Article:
Call me moronic, stupid or simple, but I have a very hard time juggling multiple ideas, reminders, or concepts in my head at one time, such as “charge my bike battery”, “remember to read the book about low back pain”, “check out the new website that scans your car keys“, etc.”.
Instead, I do my best work with a 100% clear and clean mind.
So I write down everything (putting it into the appropriate buckets from Tip #1, of course) and then it's out of my mind and I can focus on the task at hand.
To achieve this I:
1) Use Evernote.
Evernote is a suite of software and services designed for notetaking and archiving. A “note” can be a piece of formatted text, a full webpage or webpage excerpt, a photograph, a voice memo, or a handwritten “ink” note. Notes can also have file attachments. Notes can be sorted into folders, then tagged, annotated, edited, given comments, searched and exported as part of a notebook. Since Evernote syncs to my iPhone, Kindle, Macbook and any computer that I happen to be able to access the internet on, it essentially functions as my second brain.
2) Use SendToReader
I use SendToReader to deliver articles to my Kindle Fire so I can read them later, at my convenience, rather than dropping everything I'm doing and getting immediately distracted by some brand new article on the New York Times about fecal transplants for healing gut issues. It works like this: say I find some article on Feedly that is a bit too long and complex for me to read when I first see it. I just use SendToReader to send the article to my Kindle, then check it out on my Kindle later, like when I'm on an airplane or relaxing on the patio in the evening (and the end of a workday, reading articles on my bright laptop screen is typically the last thing I want to be doing, since I associate my laptop with “work” but my Kindle with “leisure and learning”).
3) Use BusyCal
BusyCal is the ultimate calendar app for Mac, packed with powerful time-saving productivity tools in a friendly, easy-to-use package. It supports iCloud, Google Calendar, and other “CalDAV” servers, enabling you to sync and share your calendars through the cloud with other computers running BusyCal or the built-in Calendar app on Macs, as well as iPhones and iPads running their built-in Calendar app. It beats the pants off the basic iCal systems that comes with the Mac and allows me to quickly schedule meetings and events, then get them out of my mind as fast as possible so I can get continue to maintain a clear head. If you're not using a Mac, you need to be, but in the meantime, here are some BusyCal alternatives for Windows users.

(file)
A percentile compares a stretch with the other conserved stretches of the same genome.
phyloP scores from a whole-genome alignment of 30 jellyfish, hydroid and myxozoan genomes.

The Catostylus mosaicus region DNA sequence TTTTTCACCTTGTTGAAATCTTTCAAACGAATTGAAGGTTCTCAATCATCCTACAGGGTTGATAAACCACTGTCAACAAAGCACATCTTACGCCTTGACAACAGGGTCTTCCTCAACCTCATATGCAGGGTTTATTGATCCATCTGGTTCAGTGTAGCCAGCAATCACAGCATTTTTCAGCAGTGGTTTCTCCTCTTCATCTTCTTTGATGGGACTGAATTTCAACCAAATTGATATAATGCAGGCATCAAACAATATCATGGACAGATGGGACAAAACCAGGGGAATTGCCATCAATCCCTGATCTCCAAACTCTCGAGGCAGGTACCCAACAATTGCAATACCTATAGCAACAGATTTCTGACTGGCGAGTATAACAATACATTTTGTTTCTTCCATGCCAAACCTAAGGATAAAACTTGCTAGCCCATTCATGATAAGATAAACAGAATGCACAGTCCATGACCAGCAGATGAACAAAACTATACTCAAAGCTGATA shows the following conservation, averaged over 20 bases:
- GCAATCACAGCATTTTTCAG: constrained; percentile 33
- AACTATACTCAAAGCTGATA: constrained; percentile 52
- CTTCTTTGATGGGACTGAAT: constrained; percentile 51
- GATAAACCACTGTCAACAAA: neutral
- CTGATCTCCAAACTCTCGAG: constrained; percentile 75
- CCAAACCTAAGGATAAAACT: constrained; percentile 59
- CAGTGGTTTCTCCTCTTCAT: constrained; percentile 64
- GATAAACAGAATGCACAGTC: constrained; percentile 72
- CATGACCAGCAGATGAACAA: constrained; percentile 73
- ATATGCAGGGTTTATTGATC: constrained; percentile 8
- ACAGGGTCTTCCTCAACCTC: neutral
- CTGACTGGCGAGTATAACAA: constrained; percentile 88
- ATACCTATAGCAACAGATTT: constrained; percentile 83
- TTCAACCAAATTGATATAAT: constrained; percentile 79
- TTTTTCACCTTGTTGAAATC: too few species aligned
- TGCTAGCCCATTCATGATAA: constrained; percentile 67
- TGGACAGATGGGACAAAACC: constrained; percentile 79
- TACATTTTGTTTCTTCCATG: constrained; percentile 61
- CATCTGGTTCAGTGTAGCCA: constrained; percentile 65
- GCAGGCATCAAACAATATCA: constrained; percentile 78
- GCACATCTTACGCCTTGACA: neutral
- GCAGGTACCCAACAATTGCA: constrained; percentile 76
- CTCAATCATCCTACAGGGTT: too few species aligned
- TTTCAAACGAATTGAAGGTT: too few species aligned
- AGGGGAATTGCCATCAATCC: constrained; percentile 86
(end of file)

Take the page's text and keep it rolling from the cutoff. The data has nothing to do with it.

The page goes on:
And of course, I keep a pen and pad at my bedside at all times. If you're like me, and you occasionally wake up at 4:30am with random thoughts, ideas and brainstorms firing away in your head, you'd be surprised at how quickly you can get back to sleep if you simply jot them down and forget about them until later.
Everything you've just learned are my “biggest wins” when it comes to saving maximum time and producing as much as possible in the shortest period of time. If you like this type of advice, you may also want to visit a few sites I personally follow:
–LifeHacker.com – tips, tricks, and downloads for getting things done. Warning: don't read all of the content as that will be a timesuck full of distracting shiny pennies. Just find topics applicable to you.
–GetLeverage.com – a website and podcast by Ari Meisel, guest on the my episode “How To Biohack Your Workouts, Your Diet & Your Life To Get More Done In Less Time.”
–43Folders.com – a website and podcast devoted to finding the time and attention to do your best creative work.
–DumbLittleMan.com – tips for life, including money, happiness and relationships.
In the next and final section of this book, you're going to be able to take everything you've just discovered and completely blow it out of the water by fixing, enhancing, and growing your brain. You're going to learn the two ways your brain breaks and exactly what you can do about it, and the best ways to protect your precious brain neurons, shut down brain inflammation, get smarter, gain focus, and increase IQ as quickly as possible.
After all, if you're going to go beyond training and simply being a “good exerciser”, you might as well maximize the potential of your body's most amazing organ, right?
In the meantime, leave your questions, comments and feedback below, and feel free to share your own personal time saving and productivity tips.
LINKS TO PREVIOUS CHAPTERS OF “BEYOND TRAINING: MASTERING ENDURANCE, HEALTH & LIFE”
Part 1 – Introduction
-Preface: Are Endurance Sports Unhealthy?
Part 2 – Training
–Chapter 4: Underground Training Tactics For Enhancing Endurance – Part 1
–Chapter 4: Underground Training Tactics For Enhancing Endurance – Part 2
–Chapter 5: The 5 Essential Elements of An Endurance Training Program That Most Athletes Neglect – Part 1: Strength
–Chapter 5: The 5 Essential Elements of An Endurance Training Program That Most Athletes Neglect – Part 2: Power & Speed
–Chapter 5: The 5 Essential Elements of An Endurance Training Program That Most Athletes Neglect – Part 3: Mobility
–Chapter 5: The 5 Essential Elements of An Endurance Training Program That Most Athletes Neglect – Part 4: Balance
Part 3 – Recovery
Part 4 – Nutrition
Part 5 – Lifestyle